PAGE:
I settled on Thunderbird. I'm currently running 2.0.0.23 on 64-bit Win7 RC Build 7100. It works perfectly well for me - I have multiple e-mail accounts which I'm able to access through one Thunderbird profile. Thunderbird gives you a choice as to whether you want to receive mail from each account into separate inboxes or into a common inbox (I use the latter). It's able to do everything that I did under Outlook Express and the learning curve was very minor.

The most difficult part was migrating my mailboxes full of existing e-mails (some going back over a decade), and that's because many of mine are hierarchically organized. The hierarchy was not preserved and so I had to manually move folders around in order to reproduce the same organization I had in OE. Once that was done, though, it was smooth sailing.



I have downloaded Thunderbird and it is OK on System 7, 64 bit. Outlook Express features I use all the time are not in this program: Ability to view/edit email code, multiple signatures usable with any/all email accounts, and the ability to view/block the spammers email address or entire offending web site. Also, I send a lot of .gifs and like to view them when creating the email. So far I have NOT found any email programs that will allow me to send email the way Outlook Express has in the past. I can edit in my HTML program and view in a browser, but can't past the code into Thunderbird's email. Having to use these extra steps to create an email is a ROYAL PAIN !!! I send/run a joke eDispatch which is sent in HTML and the new System 7 has been real let down for me. I also maintain a web site with a lot of visitor interaction that using Outlook Express was a perfect tool. Is there something I have missed in Thunderbird? Any advice would be greatly appreciated.... I have Outlook 2007, but can't view .gifs in it either while creating emails. Just another one of Microsoft's brilliant ideas....



a c 209 $ Windows 7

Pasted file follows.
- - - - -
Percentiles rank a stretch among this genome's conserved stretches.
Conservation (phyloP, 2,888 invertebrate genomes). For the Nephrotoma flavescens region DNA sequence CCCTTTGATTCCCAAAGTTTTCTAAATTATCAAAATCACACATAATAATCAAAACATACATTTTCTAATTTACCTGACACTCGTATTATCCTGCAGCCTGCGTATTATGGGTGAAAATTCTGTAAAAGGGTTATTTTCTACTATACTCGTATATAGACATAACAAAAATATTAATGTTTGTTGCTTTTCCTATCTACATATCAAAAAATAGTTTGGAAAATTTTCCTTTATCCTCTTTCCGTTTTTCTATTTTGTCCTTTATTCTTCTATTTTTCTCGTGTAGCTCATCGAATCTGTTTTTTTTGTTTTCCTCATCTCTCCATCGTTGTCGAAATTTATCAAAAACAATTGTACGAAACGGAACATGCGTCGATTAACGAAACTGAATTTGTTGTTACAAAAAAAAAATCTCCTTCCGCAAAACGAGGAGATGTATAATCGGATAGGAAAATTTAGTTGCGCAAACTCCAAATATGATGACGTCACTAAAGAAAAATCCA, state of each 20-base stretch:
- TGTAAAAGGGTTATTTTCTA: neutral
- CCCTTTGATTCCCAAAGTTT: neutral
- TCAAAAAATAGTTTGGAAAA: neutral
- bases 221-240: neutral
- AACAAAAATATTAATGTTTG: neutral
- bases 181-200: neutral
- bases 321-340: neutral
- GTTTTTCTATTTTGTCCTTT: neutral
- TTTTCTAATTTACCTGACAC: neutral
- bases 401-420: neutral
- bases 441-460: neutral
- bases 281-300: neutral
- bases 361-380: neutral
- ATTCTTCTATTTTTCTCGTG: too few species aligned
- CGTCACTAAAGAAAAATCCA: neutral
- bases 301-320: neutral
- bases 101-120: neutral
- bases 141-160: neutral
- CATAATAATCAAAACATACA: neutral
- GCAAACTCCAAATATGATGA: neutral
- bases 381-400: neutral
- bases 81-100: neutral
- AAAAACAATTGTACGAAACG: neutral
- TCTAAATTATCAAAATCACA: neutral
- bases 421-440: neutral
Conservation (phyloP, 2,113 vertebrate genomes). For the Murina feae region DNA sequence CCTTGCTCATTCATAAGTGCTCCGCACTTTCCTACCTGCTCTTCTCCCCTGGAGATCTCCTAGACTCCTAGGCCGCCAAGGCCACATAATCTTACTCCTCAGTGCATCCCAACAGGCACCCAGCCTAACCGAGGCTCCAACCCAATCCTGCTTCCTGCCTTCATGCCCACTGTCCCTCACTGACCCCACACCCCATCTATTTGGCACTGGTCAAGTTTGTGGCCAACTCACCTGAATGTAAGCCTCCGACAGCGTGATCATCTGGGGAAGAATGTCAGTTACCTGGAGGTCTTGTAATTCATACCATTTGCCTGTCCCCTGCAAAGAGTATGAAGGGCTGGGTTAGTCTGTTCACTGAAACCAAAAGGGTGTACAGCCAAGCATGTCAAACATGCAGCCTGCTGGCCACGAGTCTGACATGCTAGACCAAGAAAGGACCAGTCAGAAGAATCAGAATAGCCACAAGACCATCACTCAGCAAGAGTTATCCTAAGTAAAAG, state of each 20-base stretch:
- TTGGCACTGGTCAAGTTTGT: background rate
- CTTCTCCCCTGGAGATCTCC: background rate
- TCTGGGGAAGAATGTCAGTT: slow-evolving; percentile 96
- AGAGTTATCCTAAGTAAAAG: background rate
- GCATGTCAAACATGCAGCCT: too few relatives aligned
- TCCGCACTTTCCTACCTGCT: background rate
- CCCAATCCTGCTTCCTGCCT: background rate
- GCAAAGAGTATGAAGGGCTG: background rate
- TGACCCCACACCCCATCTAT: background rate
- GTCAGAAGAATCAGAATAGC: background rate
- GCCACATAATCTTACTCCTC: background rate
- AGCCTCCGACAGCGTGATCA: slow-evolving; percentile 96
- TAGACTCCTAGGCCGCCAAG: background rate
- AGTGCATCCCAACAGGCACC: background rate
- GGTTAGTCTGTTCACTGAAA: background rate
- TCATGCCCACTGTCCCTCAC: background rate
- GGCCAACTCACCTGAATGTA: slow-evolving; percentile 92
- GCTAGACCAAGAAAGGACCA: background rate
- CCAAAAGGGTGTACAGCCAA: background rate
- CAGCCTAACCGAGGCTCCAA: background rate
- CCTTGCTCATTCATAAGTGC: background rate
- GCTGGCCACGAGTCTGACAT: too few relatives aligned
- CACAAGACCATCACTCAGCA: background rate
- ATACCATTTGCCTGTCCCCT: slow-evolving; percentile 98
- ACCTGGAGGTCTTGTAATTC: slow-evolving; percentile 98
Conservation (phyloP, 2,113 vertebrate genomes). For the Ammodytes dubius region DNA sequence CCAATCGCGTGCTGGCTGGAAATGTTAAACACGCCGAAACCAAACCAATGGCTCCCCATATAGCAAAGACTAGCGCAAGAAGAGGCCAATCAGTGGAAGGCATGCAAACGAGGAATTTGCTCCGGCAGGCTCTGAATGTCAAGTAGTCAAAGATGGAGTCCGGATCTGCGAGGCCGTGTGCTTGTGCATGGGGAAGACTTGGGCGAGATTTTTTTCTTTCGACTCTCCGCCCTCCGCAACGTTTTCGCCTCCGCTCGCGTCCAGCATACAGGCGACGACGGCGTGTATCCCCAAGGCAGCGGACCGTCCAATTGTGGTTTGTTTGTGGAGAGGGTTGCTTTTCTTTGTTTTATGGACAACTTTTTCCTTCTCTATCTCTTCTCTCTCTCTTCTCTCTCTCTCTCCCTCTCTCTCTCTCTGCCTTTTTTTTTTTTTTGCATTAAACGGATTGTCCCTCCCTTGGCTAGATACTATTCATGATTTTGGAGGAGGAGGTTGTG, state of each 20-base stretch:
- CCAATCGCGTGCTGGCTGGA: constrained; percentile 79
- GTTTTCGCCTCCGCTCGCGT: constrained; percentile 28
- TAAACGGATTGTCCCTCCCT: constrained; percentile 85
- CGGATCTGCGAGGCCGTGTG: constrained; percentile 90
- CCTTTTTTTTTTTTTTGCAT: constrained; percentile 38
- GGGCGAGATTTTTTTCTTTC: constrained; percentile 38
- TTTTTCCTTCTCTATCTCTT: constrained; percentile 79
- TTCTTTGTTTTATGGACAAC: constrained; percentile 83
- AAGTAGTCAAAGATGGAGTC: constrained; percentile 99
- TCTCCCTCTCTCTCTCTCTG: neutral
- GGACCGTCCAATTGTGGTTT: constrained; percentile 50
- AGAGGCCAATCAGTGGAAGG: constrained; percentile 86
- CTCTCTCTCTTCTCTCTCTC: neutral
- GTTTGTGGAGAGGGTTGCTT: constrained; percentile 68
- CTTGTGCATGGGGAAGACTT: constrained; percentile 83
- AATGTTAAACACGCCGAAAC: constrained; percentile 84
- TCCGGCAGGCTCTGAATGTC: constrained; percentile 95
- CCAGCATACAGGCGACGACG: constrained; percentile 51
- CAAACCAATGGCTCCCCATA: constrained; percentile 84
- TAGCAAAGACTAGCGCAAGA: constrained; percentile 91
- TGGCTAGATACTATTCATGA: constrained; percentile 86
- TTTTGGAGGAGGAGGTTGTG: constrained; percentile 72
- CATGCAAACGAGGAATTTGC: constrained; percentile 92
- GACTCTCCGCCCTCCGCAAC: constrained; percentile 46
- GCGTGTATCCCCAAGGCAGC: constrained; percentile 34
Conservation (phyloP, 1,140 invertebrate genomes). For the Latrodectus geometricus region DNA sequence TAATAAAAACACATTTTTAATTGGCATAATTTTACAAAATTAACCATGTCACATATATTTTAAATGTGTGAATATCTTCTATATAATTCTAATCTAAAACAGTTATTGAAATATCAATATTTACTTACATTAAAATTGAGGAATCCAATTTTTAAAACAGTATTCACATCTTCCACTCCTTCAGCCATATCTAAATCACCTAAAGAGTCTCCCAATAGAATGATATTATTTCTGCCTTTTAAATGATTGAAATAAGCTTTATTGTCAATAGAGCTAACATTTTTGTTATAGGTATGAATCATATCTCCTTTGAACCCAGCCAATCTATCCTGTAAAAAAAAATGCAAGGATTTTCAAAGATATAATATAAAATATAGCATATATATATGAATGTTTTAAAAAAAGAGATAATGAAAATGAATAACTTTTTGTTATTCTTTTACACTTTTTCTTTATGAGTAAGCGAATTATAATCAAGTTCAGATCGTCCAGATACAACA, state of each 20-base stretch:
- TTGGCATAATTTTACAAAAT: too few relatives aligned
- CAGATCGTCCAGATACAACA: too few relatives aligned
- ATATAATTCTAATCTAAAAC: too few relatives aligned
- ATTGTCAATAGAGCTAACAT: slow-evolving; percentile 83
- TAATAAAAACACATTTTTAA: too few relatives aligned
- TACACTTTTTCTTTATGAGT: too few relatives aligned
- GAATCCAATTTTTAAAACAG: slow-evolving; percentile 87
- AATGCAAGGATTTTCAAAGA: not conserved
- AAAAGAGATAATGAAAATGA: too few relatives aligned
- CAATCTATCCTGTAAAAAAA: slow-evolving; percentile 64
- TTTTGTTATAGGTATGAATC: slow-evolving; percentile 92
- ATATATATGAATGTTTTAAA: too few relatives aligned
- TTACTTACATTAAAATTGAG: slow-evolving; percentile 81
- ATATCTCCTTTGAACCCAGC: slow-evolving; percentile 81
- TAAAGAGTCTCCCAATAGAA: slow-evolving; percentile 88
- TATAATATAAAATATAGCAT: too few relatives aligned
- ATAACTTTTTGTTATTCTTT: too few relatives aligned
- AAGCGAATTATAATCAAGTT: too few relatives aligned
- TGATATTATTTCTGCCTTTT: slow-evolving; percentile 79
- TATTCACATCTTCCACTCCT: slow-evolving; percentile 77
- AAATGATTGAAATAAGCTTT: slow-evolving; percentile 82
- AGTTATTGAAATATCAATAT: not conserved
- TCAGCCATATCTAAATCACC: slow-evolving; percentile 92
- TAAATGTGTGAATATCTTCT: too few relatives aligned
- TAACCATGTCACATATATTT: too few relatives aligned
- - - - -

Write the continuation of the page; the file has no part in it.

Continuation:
December 10, 2009 3:58:08 AM

@BlueThunder:

> Ability to view/edit email code
I run Thunderbird with preview turned off because I don't like it rendering e-mails until I've decided if I really want to see them. So I have a "folders" pane on the left side and a list of the folder contents on the right side. If I click on one of the right-side content items to selected it, I can view the mail source by using the "View -> Message Source" menu selection.

> multiple signatures usable with any/all email accounts
If you use "Tools -> Account Settings", you can set a signature file for each account by clicking on the account name in the left pane (on the line with the little "+" or "-" sign beside it) and using the "Attach this signature" checkbox and selection button. You can set multiple accounts to use the same signature file if you want.

> the ability to view/block the spammers email address or entire offending web site.
It's not a feature I use, but you can set up rules to direct or discard mail using "Tools -> Message Filters".

> I send a lot of .gifs and like to view them when creating the email.
When I drag a .gif or other image file onto a mail compose window, it shows the picture inline in the window. I'm not sure why it wouldn't do that for you...

> I can edit in my HTML program and view in a browser, but can't past the code into Thunderbird's email.
Is there some reason you can't use Thunderbird's built-in HTML editor?
a b $ Windows 7
December 10, 2009 5:29:31 PM

BlueThunder said:
I have downloaded Thunderbird and it is OK on System 7, 64 bit. Outlook Express features I use all the time are not in this program: Ability to view/edit email code, multiple signatures usable with any/all email accounts, and the ability to view/block the spammers email address or entire offending web site. Also, I send a lot of .gifs and like to view them when creating the email. So far I have NOT found any email programs that will allow me to send email the way Outlook Express has in the past. I can edit in my HTML program and view in a browser, but can't past the code into Thunderbird's email. Having to use these extra steps to create an email is a ROYAL PAIN !!! I send/run a joke eDispatch which is sent in HTML and the new System 7 has been real let down for me. I also maintain a web site with a lot of visitor interaction that using Outlook Express was a perfect tool. Is there something I have missed in Thunderbird? Any advice would be greatly appreciated.... I have Outlook 2007, but can't view .gifs in it either while creating emails. Just another one of Microsoft's brilliant ideas....


You should try Windows Live Mail... it is essentially an up-to-date version of Outlook Express.
December 10, 2009 7:31:39 PM

Zoron said: